Houston poet laureate creates community poem with Rice students

Poem

Deborah D.E.E.P. Mouton debuts new spoken poem in response to Kameelah Janan Rasheed’s public art installation

Four large, traffic-yellow banners bearing phrases such as “a committee made an announcement: a better future awaits us” have stood spotlighted on the quad outside Brochstein Pavilion since their installation at the beginning of the spring semester.

The installation — “perhaps, there is no sequel” — is the most recent commission in the Rice Public Art Platform series. New York-based artist, writer and educator Kameelah Janan Rasheed created the piece with an invitation for response, encouraging the Rice community to participate, reinterpret and expand on her words.

One of those responses is a new community poem.

Houston poet laureate Deborah D.E.E.P. Mouton

Houston poet laureate Deborah D.E.E.P. Mouton

Written by Houston poet laureate Deborah D.E.E.P. Mouton, the poem was performed live June 6 during a “takeover” of the Moody Center for the Arts Instagram account in a “virtual poetry intervention,” organized by Ylinka Barotto, associate curator at the Moody.

Following an introduction by Rasheed, Mouton read her new poem — a full-throated response to Rasheed’s installation that captures the emotions of a world on edge. Mouton, whose work has long been centered around police brutality and the Black body, stressed the urgency of truly learning from the past in order to move forward in our current moment:

“Many have tried to stop the darkness from cycling back / Now we know that it is not the darkness but / Our own desire to put a man’s head to the ground / Please tell me you remember / Quaking streets and protest signs / Restless homes full of fear / Sounds of fists shattering silence”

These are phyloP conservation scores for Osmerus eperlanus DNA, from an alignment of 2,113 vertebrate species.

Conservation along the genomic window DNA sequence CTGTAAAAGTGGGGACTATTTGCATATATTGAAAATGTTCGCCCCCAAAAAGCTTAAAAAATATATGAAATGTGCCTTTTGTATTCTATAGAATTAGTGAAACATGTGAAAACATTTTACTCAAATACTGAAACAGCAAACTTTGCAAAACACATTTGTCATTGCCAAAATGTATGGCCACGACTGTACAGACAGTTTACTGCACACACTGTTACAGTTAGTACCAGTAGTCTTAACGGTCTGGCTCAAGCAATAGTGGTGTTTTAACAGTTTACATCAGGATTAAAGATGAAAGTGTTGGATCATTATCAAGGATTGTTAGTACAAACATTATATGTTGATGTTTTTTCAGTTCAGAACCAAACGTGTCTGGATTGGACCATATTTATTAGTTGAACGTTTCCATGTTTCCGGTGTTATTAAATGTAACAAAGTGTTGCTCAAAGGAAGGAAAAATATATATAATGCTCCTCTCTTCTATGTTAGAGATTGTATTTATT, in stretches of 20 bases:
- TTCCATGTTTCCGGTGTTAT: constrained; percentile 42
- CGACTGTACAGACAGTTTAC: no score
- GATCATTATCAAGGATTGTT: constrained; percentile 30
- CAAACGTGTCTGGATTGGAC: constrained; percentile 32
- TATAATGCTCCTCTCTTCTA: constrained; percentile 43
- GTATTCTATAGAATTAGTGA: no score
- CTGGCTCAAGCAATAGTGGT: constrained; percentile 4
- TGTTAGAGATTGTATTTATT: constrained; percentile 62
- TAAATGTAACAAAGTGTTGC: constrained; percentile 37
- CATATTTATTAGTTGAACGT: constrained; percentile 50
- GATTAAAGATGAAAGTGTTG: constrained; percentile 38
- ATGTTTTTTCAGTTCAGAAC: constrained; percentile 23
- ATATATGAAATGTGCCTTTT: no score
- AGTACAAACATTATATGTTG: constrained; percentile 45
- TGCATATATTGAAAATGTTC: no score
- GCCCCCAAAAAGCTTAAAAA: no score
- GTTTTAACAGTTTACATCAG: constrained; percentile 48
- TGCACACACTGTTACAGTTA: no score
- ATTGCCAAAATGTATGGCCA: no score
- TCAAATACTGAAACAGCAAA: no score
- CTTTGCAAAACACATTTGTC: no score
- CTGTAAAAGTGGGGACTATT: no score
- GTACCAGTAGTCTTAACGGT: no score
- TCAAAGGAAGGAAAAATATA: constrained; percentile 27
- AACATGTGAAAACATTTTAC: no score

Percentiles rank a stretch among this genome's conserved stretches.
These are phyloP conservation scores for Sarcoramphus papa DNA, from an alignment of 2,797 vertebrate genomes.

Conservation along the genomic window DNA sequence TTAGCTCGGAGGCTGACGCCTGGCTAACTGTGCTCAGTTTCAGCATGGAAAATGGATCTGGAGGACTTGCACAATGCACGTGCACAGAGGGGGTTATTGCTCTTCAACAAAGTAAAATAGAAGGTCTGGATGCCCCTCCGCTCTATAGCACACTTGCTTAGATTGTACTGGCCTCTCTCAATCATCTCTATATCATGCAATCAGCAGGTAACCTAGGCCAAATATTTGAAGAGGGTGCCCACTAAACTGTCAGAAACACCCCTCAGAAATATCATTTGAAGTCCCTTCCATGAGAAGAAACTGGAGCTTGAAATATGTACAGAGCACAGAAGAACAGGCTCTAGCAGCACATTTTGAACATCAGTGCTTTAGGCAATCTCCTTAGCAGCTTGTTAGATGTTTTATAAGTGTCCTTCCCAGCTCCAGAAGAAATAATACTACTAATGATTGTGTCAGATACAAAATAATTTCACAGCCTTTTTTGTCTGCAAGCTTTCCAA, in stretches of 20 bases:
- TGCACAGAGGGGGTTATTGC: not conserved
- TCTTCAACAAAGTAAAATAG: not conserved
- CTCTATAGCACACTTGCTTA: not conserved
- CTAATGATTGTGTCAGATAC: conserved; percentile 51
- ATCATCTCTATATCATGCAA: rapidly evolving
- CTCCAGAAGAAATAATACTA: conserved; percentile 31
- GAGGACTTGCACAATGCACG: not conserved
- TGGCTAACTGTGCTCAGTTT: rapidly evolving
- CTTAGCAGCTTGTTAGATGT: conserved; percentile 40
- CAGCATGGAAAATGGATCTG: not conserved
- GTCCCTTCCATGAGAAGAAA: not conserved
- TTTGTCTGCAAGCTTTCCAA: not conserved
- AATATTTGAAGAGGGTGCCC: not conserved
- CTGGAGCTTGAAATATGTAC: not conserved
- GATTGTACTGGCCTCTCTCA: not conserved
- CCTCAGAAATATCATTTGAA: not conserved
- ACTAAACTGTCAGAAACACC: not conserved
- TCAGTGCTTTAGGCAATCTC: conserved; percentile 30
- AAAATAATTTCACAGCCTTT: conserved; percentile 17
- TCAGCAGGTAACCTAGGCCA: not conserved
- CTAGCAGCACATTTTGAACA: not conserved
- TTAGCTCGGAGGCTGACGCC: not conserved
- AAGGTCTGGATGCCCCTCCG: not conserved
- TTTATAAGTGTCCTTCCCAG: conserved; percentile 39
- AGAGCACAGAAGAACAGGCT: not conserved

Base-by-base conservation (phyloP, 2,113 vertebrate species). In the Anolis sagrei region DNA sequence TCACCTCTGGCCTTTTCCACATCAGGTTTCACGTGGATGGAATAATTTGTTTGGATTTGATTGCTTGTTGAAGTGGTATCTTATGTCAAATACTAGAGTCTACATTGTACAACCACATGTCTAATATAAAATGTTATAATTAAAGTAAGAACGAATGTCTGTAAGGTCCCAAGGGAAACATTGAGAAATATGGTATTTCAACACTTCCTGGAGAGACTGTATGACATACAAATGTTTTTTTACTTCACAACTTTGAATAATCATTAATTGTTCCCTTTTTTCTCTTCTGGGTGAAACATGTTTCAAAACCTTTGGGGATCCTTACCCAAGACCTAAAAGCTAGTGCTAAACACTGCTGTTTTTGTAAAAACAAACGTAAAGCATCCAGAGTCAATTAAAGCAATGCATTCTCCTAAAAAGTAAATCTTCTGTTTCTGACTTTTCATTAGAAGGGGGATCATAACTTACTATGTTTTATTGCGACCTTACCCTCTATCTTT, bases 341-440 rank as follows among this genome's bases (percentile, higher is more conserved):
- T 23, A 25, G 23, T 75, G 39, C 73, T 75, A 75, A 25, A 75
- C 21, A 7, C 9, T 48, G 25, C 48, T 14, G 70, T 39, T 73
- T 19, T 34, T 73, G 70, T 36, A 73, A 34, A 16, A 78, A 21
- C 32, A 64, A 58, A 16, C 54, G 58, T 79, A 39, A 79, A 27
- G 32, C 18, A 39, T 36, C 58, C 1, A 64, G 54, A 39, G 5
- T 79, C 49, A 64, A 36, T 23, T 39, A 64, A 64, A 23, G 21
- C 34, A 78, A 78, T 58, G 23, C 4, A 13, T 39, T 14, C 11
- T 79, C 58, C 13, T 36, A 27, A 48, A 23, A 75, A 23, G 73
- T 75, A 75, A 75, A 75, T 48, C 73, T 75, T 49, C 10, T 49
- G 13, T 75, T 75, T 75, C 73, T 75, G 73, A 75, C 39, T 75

Community poems such as those written by Mouton or NPR’s poet-in-residence Kwame Alexander are written by soliciting words, phrases or ideas from others and weaving them like threads into a final piece that captures the emotions and energy of a greater body.

Rasheed solicited responses to “perhaps, there is no sequel” from Rice students and other community members via an online form that encouraged them to “write down a question using any of the words on the banners.” Another prompt read: “Write down or draw ‘the current time’ without using numbers or words that describe numbers.”

The resulting words, phrases and even drawings all informed Mouton’s final work.

“I’ve done community poems before, but never from pre-sourced material,” said Mouton, an activist and educator who’s also known for her captivating spoken word performances and extemporaneously composed poems.

Mouton said she was surprised by how “dark” and “hopeless” many of the students’ responses were. It seemed many of them, she said, “feel like they’re on this precipice of everything falling into doom and they don’t have any insight into how we get out of it.”

 

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Amid the pandemic, the deaths of Breonna Taylor, Ahmaud Arbery and George Floyd have led to widespread international protests against police brutality. “The current time” is one of crisis, unrest and turmoil — and the community poem responding to Rasheed’s installation captures this intensity.

Yet it is also a poem infused with hope. Mouton ends on a message as powerful as Rasheed’s impassioned demand in “perhaps, there is no sequel” to interrogate the world around you until it starts making sense.

“This time around under this future sky / Vast and all possible / We have a chance not to abandon hope or become a / Xerox of the past / You have a voice that can reverse time’s hands a / Zephyr of change in your lungs”

Mouton remains hopeful even as she’s had to find ways to discuss difficult topics like racism and police brutality with her two young children, who can’t help but overhear news coverage while they’re at home during the pandemic. And as an educator, she’s naturally inclined toward creating the kinds of crucial conversations that underpin community poetry.

“In the piece, I really wanted to kind of take some of that ‘doom’ and the wondering about what will happen and answer it with, ‘There will be a point at which we look back on this time, you know, and we won’t be in the same position anymore,’” she said.

“I think it’s easy to be to be pessimistic and to be down right now, so any little bit of hope I can get back into the world — I’m all about that.”

Watch Deborah D.E.E.P. Mouton perform her poetic response to Kameelah Janan Rasheed’s “perhaps, there is no sequel” on Instagram.

About Katharine Shilcutt

Katharine Shilcutt is a media relations specialist in Rice University's Office of Public Affairs.